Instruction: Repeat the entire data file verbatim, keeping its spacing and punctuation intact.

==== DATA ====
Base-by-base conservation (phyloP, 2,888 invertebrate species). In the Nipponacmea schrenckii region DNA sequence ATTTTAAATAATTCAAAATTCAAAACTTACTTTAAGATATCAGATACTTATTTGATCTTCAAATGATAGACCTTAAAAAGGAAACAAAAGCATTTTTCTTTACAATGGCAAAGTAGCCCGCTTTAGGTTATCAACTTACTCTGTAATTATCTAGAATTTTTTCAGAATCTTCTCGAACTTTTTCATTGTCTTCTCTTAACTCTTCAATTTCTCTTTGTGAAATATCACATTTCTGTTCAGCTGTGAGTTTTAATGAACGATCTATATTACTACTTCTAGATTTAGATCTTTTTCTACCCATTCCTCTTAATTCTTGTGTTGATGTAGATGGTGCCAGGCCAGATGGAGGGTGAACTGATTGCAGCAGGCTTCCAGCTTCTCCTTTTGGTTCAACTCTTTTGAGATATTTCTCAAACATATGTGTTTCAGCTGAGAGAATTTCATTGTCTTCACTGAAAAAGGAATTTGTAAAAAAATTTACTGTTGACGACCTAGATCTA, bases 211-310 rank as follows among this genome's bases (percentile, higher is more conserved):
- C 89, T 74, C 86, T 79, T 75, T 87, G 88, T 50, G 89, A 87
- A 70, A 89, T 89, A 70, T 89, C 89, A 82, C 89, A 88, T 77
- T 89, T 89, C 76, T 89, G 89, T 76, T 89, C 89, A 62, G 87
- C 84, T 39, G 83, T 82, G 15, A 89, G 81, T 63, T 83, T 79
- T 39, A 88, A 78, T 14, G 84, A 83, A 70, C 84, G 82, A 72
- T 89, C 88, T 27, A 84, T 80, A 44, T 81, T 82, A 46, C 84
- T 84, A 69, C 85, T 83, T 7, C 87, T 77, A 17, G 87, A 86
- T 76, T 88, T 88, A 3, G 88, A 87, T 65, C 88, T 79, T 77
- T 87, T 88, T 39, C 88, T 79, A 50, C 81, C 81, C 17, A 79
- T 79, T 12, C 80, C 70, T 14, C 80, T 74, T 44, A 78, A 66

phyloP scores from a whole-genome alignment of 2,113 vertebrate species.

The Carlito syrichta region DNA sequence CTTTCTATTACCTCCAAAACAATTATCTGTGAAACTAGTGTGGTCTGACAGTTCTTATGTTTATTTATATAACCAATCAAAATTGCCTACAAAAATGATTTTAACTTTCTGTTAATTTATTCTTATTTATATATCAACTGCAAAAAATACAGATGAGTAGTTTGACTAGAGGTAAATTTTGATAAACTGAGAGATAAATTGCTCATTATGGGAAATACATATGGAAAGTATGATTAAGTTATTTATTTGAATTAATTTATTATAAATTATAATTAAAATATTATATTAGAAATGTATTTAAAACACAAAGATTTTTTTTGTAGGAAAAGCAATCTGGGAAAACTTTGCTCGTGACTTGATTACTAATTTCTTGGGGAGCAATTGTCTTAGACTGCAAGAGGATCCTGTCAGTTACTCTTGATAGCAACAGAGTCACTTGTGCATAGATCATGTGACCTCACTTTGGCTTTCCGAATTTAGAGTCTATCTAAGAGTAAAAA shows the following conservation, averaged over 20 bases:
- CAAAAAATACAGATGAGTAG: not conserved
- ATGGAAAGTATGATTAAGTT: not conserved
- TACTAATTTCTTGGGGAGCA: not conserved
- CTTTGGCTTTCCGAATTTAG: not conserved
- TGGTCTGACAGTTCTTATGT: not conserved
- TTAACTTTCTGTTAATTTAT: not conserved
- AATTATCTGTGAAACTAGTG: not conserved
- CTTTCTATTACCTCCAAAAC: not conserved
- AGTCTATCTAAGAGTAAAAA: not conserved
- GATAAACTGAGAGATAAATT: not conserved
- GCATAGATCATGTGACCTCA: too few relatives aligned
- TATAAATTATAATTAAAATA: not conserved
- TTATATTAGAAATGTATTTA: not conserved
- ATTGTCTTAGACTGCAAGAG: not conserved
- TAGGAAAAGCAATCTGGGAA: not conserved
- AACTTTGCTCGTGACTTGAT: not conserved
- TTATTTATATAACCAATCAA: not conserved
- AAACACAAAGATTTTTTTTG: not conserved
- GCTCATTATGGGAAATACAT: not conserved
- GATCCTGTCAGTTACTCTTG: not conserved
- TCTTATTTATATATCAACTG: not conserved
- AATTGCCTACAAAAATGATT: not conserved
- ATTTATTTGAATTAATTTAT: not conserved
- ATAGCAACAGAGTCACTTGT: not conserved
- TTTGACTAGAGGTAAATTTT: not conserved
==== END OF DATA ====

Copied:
Base-by-base conservation (phyloP, 2,888 invertebrate species). In the Nipponacmea schrenckii region DNA sequence ATTTTAAATAATTCAAAATTCAAAACTTACTTTAAGATATCAGATACTTATTTGATCTTCAAATGATAGACCTTAAAAAGGAAACAAAAGCATTTTTCTTTACAATGGCAAAGTAGCCCGCTTTAGGTTATCAACTTACTCTGTAATTATCTAGAATTTTTTCAGAATCTTCTCGAACTTTTTCATTGTCTTCTCTTAACTCTTCAATTTCTCTTTGTGAAATATCACATTTCTGTTCAGCTGTGAGTTTTAATGAACGATCTATATTACTACTTCTAGATTTAGATCTTTTTCTACCCATTCCTCTTAATTCTTGTGTTGATGTAGATGGTGCCAGGCCAGATGGAGGGTGAACTGATTGCAGCAGGCTTCCAGCTTCTCCTTTTGGTTCAACTCTTTTGAGATATTTCTCAAACATATGTGTTTCAGCTGAGAGAATTTCATTGTCTTCACTGAAAAAGGAATTTGTAAAAAAATTTACTGTTGACGACCTAGATCTA, bases 211-310 rank as follows among this genome's bases (percentile, higher is more conserved):
- C 89, T 74, C 86, T 79, T 75, T 87, G 88, T 50, G 89, A 87
- A 70, A 89, T 89, A 70, T 89, C 89, A 82, C 89, A 88, T 77
- T 89, T 89, C 76, T 89, G 89, T 76, T 89, C 89, A 62, G 87
- C 84, T 39, G 83, T 82, G 15, A 89, G 81, T 63, T 83, T 79
- T 39, A 88, A 78, T 14, G 84, A 83, A 70, C 84, G 82, A 72
- T 89, C 88, T 27, A 84, T 80, A 44, T 81, T 82, A 46, C 84
- T 84, A 69, C 85, T 83, T 7, C 87, T 77, A 17, G 87, A 86
- T 76, T 88, T 88, A 3, G 88, A 87, T 65, C 88, T 79, T 77
- T 87, T 88, T 39, C 88, T 79, A 50, C 81, C 81, C 17, A 79
- T 79, T 12, C 80, C 70, T 14, C 80, T 74, T 44, A 78, A 66

phyloP scores from a whole-genome alignment of 2,113 vertebrate species.

The Carlito syrichta region DNA sequence CTTTCTATTACCTCCAAAACAATTATCTGTGAAACTAGTGTGGTCTGACAGTTCTTATGTTTATTTATATAACCAATCAAAATTGCCTACAAAAATGATTTTAACTTTCTGTTAATTTATTCTTATTTATATATCAACTGCAAAAAATACAGATGAGTAGTTTGACTAGAGGTAAATTTTGATAAACTGAGAGATAAATTGCTCATTATGGGAAATACATATGGAAAGTATGATTAAGTTATTTATTTGAATTAATTTATTATAAATTATAATTAAAATATTATATTAGAAATGTATTTAAAACACAAAGATTTTTTTTGTAGGAAAAGCAATCTGGGAAAACTTTGCTCGTGACTTGATTACTAATTTCTTGGGGAGCAATTGTCTTAGACTGCAAGAGGATCCTGTCAGTTACTCTTGATAGCAACAGAGTCACTTGTGCATAGATCATGTGACCTCACTTTGGCTTTCCGAATTTAGAGTCTATCTAAGAGTAAAAA shows the following conservation, averaged over 20 bases:
- CAAAAAATACAGATGAGTAG: not conserved
- ATGGAAAGTATGATTAAGTT: not conserved
- TACTAATTTCTTGGGGAGCA: not conserved
- CTTTGGCTTTCCGAATTTAG: not conserved
- TGGTCTGACAGTTCTTATGT: not conserved
- TTAACTTTCTGTTAATTTAT: not conserved
- AATTATCTGTGAAACTAGTG: not conserved
- CTTTCTATTACCTCCAAAAC: not conserved
- AGTCTATCTAAGAGTAAAAA: not conserved
- GATAAACTGAGAGATAAATT: not conserved
- GCATAGATCATGTGACCTCA: too few relatives aligned
- TATAAATTATAATTAAAATA: not conserved
- TTATATTAGAAATGTATTTA: not conserved
- ATTGTCTTAGACTGCAAGAG: not conserved
- TAGGAAAAGCAATCTGGGAA: not conserved
- AACTTTGCTCGTGACTTGAT: not conserved
- TTATTTATATAACCAATCAA: not conserved
- AAACACAAAGATTTTTTTTG: not conserved
- GCTCATTATGGGAAATACAT: not conserved
- GATCCTGTCAGTTACTCTTG: not conserved
- TCTTATTTATATATCAACTG: not conserved
- AATTGCCTACAAAAATGATT: not conserved
- ATTTATTTGAATTAATTTAT: not conserved
- ATAGCAACAGAGTCACTTGT: not conserved
- TTTGACTAGAGGTAAATTTT: not conserved